5. Sprinkle a few cranberries on top and serve hot.

If you enjoyed this post, subscribe for free to receive new recipes by email.

Toto, I Don’t Think We Will Find Tofu Here Anymore!

My husband and I were on autopilot the evening that we drove to our favorite local vegan restaurant, The Vegetable Garden. Granted, we hadn’t been there in a few weeks, but we weren’t expecting what we had found. The restaurant was dark, there was a stench of sewage and the anchor, Next Day Blinds, had been replaced with a sex shop.  As I stared dumbfounded at the mannequin in crotchless underwear in the window, I felt a kinship to Dorothy when she landed in Oz.

With The Vegetable Garden gone we would now have to travel to Sunflower restaurant in Vienna Virginia. That would need to be a trip for another day. Traveling to Sunflower would take more time than my hunger would allow.

Please humor me as I take this valuable blog space, that usually goes to a recipe or nutritional posting, to vent my frustration about the lack of local vegan options. It is important to frequent restaurants and stores that supply healthy foods. The McDonald’s, Dunkin’ Donuts and Krispy Kremes are doing just fine.

In an effort to support these small independents, let us know your favorite neighborhood restaurant that has a healthy menu. Who knows, maybe I won’t have to travel to Vienna the next time I am craving Crispy Seitan?

If you enjoyed this post, you will love our recipes even more! Subscribe for free to receive new recipes by email.

Fishing for Omegas!

Guest Author: Brittany Cines

As I am on vacation cruising through Alaska, I can certainly say that I have had my fair share of omega-3s for the week. While there are many sources of omega fatty acids, fish is just one of them.

When considering the three macronutrients, fats don’t typically get a lot of credit. However, it is important to keep in mind that they are a source of energy, in addition to protein and carbohydrates. In fact, fat provides 9 calories per gram of energy, while protein and carbohydrates provide just 4. Fats are also beneficial because they help us maintain healthy skin and hair, absorb our fat-soluble vitamins, and provide us with essential fatty acids. While fat is an extremely valuable nutrient, not all fats are considered equal!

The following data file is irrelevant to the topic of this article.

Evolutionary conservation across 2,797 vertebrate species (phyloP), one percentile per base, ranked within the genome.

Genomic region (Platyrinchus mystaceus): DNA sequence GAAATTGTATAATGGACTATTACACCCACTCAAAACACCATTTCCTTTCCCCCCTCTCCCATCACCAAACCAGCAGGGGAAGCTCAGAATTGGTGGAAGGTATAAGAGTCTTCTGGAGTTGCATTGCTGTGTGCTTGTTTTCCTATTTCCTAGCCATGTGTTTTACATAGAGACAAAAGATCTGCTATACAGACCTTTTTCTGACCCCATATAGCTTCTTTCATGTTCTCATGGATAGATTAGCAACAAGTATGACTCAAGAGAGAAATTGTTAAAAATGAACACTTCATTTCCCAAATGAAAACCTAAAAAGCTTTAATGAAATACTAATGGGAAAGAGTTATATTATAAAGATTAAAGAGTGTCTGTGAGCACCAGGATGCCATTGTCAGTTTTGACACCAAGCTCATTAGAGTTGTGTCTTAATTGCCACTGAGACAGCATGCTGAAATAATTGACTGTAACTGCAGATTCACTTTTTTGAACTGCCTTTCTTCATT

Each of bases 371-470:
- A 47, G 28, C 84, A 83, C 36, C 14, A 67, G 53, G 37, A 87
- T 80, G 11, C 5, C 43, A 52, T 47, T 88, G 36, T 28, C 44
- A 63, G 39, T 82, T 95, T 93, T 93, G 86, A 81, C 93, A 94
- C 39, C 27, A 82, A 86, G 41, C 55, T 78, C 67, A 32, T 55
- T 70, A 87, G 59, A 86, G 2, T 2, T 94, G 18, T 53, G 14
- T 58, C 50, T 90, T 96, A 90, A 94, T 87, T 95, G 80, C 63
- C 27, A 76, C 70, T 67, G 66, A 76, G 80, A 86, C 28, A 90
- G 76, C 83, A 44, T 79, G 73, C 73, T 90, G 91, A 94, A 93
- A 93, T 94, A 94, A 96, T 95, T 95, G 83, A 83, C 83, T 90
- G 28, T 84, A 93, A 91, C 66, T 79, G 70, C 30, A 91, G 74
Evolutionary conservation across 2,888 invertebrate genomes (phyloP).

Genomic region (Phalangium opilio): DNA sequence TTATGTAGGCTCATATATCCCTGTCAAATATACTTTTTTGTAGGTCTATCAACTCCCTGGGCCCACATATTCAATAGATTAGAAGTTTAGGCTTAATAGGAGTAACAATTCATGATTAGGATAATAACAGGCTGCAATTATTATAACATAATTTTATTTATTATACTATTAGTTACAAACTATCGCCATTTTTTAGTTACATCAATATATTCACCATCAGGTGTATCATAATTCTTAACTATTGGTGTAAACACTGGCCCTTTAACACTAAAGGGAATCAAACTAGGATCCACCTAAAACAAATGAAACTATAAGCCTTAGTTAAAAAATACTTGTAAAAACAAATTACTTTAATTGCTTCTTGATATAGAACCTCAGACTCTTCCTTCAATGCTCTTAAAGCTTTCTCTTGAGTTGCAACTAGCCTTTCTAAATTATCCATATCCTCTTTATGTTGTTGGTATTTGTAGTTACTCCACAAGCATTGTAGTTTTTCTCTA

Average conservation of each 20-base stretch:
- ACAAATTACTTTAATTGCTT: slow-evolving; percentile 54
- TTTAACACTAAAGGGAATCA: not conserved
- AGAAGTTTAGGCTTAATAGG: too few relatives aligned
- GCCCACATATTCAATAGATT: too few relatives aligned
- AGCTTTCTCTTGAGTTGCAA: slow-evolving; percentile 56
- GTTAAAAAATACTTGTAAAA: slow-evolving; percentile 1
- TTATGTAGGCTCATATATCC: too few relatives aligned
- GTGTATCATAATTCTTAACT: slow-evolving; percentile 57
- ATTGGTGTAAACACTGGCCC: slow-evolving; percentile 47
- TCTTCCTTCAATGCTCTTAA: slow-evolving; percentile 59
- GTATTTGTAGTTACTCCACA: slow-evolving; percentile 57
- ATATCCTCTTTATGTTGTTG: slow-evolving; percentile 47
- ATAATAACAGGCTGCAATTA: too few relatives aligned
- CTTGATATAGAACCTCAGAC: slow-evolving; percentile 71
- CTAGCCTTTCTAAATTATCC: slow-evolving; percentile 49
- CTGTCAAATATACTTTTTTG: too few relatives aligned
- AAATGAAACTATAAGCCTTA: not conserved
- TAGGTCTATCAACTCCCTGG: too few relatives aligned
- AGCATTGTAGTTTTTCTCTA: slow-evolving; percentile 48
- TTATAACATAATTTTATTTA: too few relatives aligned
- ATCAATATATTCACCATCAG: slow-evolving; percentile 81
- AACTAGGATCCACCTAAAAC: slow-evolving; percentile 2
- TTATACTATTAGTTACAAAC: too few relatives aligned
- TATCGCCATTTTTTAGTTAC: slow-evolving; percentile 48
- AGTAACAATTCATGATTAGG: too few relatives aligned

Most of our fat should come from unsaturated fats, because unlike saturated fats, these help lower our blood cholesterol. The two types include monounsaturated and polyunsaturated fats. Omega-3s and omega-6s are a type of polyunsaturated fat. They are known as essential fatty acids, meaning they must be obtained from food because the body does not create them for us. Therefore, it is our job to monitor our diets to ensure we are consuming enough of each.

The consumption of omega-3 fatty acids are of most concern. Omega-3s are found in cold-water fish, such as salmon, tuna, halibut, sardines, herring, and mackerel. While we aren’t all fortunate enough to be surrounded by an abundance of fresh fish like in Alaska, there are in fact other sources of omega-3s. Dark green leafy vegetables, flaxseed, walnuts, and vegetable oils, such as soybean, canola, and flaxseed oil also contain this popular fatty acid. The benefits of omega-3 fatty acids are enormous. For instance, omega-3s are good for our heart, prevent inflammation and blood clotting, lower our cholesterol and triglyceride levels, reduce blood pressure, and lower the risks and symptoms for many diseases, including diabetes, stroke, cancer, etc.

Let’s not forget the other essential fatty acid, omega-6. While omega-6s are just as important as the omega-3s, most of us consume adequate amounts in our diets that we do not need to be as cautious. Some of the positive effects of omega-6 fatty acids include their role in brain function, growth and development, skin and hair growth, metabolism regulation, and maintenance of the reproductive system.

In order for the essential fatty acids to work properly in our body we must have a balance of the two. To ensure this healthy ratio, it is recommended that Americans eat fish at least twice per week. If we are unable to consume enough omega-3s through food sources, fish oil supplements can be taken, although they are not the preferred form. Monitor your intake of essential fatty acids before something in your body begins to smell fishy!

Sources:
http://www.nlm.nih.gov/medlineplus/ency/article/002468.htm
http://www.nlm.nih.gov/medlineplus/ency/imagepages/19302.htm
http://www.umm.edu/altmed/articles/omega-6-000317.htm
http://www.umm.edu/altmed/articles/omega-3-000316.htm

 

About Brittany